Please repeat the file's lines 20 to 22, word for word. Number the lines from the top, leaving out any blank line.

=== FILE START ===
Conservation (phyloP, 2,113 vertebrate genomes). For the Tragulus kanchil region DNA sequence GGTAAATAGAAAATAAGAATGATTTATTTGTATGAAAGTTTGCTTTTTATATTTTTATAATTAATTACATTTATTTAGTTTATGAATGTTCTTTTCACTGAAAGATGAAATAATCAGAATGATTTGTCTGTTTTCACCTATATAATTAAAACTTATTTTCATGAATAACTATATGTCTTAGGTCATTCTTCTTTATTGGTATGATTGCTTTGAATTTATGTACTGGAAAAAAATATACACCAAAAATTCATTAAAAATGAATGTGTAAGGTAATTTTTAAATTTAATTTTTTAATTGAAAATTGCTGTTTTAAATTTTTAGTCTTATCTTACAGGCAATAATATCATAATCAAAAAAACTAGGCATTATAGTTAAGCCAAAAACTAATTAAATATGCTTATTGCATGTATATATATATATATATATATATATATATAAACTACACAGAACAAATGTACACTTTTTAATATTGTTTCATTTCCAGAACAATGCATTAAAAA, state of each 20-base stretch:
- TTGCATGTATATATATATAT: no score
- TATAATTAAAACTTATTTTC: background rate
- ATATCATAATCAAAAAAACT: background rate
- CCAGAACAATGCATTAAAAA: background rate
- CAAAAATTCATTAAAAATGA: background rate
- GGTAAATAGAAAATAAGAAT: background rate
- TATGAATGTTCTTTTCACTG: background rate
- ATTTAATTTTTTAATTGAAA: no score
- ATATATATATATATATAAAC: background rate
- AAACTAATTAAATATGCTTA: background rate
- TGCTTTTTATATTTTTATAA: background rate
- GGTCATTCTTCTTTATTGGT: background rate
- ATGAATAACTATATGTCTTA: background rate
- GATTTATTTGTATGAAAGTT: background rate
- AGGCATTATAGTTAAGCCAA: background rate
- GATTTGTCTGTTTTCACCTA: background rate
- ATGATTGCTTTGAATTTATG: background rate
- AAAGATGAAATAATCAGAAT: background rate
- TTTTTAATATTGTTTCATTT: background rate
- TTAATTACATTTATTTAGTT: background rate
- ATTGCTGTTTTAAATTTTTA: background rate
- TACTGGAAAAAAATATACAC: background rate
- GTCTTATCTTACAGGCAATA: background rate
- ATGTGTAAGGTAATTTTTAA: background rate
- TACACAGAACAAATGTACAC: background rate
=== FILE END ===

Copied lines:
- TTTTTAATATTGTTTCATTT: background rate
- TTAATTACATTTATTTAGTT: background rate
- ATTGCTGTTTTAAATTTTTA: background rate